In the guidelines, WHO notes that violence against sex workers is a risk factor for HIV and “must be prevented and addressed in partnership with sex workers and sex worker-led organizations”. WHO recommends that “health services should be made available, accessible and acceptable to sex workers based on the principles of avoidance of stigma, non-discrimination and the right to health”.
“WONETHA [Women's Organization Network for Human Rights Advocacy, a Ugandan sex worker rights NGO] welcomes the recommendations that governments should work towards the decriminalization of sex work and the unjust application of non-criminal laws and regulations against sex workers, which exacerbate sex workers’ vulnerability to HIV and sexually transmitted infection,” said Macklean Kyomya, director of WONETHA. “We also welcome the recommendation on HIV prevention and treatment programmes’ need to include interventions to enhance community empowerment among sex workers which are sex worker-led.”
Among the recommended interventions for sex workers are: the promotion of correct and consistent condom use; offering sex workers HIV testing and counselling; offering periodic screening and treatment for sexually transmitted infections to female sex workers: initiating HIV-positive sex workers on antiretroviral treatment; and using WHO recommendations on harm reduction for sex workers who inject drugs.
Better protections needed
A recent protest by Kenyan sex workers against violence and discrimination highlights the need for better protection of this group, which remains disconnected from mainstream health services and at high risk of contracting HIV.
“It was just to show the whole country that we are not happy with the treatment we get from the society. We have rights because we are Kenyans,” said James*, a male sex worker and member of the Kenya Sex Workers Alliance, which organized the protest on 17 December in the capital, Nairobi. “People castigate us during the day and embrace us in private and at night. We need recognition, and we will fight for it.”
The sex workers said a number of their colleagues had been killed over the last few months, with little action by the police to track down the culprits. They also called for the decriminalization of sex work, which would enable them to emerge from the shadows and enjoy the rights and privileges that other Kenyans take for granted.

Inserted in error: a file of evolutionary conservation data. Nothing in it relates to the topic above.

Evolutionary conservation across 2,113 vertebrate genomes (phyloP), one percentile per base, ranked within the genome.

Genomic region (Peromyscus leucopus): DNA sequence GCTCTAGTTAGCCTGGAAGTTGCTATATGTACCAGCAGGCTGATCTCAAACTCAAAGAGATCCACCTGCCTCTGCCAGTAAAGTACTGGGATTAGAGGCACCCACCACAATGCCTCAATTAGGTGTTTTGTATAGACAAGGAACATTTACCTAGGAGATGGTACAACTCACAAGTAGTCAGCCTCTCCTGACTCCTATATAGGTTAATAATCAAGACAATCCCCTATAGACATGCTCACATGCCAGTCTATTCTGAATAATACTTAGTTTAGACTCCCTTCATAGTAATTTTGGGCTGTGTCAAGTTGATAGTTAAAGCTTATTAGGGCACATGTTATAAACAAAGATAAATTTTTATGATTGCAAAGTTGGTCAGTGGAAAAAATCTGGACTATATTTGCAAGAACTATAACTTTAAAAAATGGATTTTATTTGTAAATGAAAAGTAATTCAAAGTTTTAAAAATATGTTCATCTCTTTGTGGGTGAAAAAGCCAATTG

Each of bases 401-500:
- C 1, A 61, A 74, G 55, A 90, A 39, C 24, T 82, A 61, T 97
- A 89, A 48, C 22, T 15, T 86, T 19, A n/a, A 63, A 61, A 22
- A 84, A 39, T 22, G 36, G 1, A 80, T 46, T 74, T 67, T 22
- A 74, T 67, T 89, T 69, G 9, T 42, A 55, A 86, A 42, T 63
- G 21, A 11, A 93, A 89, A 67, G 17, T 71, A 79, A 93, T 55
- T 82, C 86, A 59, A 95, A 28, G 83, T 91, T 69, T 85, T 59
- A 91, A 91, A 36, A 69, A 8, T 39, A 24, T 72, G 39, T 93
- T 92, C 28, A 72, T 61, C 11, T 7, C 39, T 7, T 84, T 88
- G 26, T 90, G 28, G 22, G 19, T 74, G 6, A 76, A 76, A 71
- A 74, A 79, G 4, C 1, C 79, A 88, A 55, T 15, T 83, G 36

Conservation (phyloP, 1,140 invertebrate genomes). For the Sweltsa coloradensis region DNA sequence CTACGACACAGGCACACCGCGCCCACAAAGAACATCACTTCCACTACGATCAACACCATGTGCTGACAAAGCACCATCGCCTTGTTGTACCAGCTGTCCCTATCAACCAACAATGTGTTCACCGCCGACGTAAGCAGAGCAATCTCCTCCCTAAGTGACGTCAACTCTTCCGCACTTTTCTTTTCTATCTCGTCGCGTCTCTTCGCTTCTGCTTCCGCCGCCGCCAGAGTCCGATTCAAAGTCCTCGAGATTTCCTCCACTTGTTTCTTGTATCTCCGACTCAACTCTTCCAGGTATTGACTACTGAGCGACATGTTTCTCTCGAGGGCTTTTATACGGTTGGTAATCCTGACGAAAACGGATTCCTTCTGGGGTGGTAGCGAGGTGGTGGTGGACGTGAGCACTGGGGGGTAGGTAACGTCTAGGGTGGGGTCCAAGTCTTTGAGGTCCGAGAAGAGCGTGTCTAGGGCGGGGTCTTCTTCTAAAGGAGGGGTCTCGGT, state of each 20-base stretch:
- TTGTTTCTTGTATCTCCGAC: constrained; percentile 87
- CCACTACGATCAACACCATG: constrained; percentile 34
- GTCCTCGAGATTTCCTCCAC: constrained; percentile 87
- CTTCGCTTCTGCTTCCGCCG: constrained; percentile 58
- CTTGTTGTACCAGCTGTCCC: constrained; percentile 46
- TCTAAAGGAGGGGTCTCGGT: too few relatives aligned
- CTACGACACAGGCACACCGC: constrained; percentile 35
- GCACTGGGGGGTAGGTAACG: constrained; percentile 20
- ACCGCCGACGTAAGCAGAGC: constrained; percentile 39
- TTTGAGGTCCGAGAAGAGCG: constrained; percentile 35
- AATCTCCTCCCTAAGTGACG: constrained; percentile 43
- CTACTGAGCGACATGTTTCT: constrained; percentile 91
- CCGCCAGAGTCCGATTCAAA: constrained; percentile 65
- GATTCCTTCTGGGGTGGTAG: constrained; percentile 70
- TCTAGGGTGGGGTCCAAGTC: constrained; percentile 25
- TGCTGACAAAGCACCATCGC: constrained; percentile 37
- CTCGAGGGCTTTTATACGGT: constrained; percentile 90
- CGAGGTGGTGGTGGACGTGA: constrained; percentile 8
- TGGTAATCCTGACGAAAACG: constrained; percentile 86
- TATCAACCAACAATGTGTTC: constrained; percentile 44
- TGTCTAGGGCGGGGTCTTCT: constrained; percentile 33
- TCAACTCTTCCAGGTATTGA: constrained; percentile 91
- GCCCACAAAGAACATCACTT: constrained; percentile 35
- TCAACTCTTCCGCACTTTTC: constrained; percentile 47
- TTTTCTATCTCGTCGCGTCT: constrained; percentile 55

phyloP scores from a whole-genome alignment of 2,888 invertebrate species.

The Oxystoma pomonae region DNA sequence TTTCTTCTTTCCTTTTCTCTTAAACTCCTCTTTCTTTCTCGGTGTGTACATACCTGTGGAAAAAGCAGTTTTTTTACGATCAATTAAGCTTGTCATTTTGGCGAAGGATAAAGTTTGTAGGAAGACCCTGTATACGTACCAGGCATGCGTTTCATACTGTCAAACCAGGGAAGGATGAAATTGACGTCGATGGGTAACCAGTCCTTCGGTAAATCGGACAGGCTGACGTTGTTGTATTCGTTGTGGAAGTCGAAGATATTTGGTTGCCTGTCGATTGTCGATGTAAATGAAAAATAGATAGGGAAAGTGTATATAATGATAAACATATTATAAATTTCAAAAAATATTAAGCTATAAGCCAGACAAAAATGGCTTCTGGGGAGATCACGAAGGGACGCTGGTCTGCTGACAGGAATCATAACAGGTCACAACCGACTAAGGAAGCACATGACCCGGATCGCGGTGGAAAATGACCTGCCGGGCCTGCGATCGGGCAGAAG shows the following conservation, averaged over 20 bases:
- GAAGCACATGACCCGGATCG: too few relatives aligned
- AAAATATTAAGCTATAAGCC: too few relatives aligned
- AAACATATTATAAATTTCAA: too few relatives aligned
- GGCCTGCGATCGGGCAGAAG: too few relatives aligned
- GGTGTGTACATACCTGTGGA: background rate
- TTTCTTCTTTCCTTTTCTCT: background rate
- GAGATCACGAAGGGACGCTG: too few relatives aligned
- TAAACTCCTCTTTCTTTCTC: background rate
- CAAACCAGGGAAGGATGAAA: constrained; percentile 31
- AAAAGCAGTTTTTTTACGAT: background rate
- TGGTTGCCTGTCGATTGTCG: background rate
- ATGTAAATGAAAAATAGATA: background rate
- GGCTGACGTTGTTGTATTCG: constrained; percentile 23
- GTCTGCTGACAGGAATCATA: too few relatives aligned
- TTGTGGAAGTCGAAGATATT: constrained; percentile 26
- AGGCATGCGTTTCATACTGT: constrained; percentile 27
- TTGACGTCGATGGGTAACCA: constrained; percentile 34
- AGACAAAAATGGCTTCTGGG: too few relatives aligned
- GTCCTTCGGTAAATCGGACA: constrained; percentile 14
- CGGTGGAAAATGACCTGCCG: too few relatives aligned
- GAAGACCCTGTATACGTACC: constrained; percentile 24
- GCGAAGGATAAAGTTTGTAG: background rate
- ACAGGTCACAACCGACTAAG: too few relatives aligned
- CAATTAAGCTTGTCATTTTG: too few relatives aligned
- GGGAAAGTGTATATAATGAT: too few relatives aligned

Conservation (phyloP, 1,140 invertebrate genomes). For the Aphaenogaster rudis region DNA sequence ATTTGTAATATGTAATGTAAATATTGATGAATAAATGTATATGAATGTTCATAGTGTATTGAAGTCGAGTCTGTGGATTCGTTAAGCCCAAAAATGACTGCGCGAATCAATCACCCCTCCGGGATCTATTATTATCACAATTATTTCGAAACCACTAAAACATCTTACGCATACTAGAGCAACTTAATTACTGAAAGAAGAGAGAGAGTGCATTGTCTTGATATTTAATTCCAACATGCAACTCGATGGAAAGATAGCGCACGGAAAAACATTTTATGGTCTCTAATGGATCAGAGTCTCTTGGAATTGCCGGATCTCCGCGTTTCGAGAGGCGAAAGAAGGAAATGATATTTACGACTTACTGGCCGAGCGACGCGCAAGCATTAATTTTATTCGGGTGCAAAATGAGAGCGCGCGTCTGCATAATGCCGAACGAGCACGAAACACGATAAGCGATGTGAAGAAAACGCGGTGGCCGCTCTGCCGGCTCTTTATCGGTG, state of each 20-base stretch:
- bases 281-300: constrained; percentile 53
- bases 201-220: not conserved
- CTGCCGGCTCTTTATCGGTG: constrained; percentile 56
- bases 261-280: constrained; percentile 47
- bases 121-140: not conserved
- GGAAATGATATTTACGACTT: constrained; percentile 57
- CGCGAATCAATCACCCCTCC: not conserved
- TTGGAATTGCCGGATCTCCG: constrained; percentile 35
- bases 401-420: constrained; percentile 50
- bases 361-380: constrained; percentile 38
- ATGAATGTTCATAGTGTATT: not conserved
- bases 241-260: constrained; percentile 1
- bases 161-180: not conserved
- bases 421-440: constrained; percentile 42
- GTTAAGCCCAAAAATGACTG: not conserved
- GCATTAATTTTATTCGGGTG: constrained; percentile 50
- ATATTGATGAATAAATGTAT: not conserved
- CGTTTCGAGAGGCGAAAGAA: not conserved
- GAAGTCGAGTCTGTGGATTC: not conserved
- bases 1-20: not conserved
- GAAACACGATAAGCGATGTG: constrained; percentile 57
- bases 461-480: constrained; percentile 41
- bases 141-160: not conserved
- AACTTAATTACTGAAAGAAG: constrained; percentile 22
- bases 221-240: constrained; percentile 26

“Most of the [sexual and reproductive health] services we get are from private organizations that have decided to work with sex workers, but I think the illegality of the work we do is the main reason we don’t benefit from government services,” said James. “People fear. And, again, you can’t go to a clinic, for example, and tell a health worker there that you are sex worker. They will treat you with a lot of disdain.”
Policy reform needed
In Uganda, where sex work is also illegal, sex workers are largely left out of HIV prevention policies – despite the fact that sex workers, their clients and their clients’ partners account for 10 percent of all new HIV infections annually.
WONETHA’s Kyomya says that, unless the government drastically changes its policies towards sex workers, the new guidelines will have limited impact.
“Uganda should create avenues for sex workers and our clients to report crimes voluntarily, including rape or the operation of organized crime networks. Uganda has to prohibit the discrimination and abuse that we sex workers often face when seeking services for the prevention and treatment of HIV. Uganda should ensure that there is free flow of information about HIV through peer-led interventions or mass media, [that information] is not blocked by censorship,” she said.
“It should provide meaningful, well-enforced penalties for police who engage in harassment or blackmail of sex workers. It should encourage and support the… collective voice of sex workers. It should ensure that there are no obstacles to advocacy and service-provision groups supporting sex workers.”
*Not his real name
– Provided by Integrated Regional Information Networks.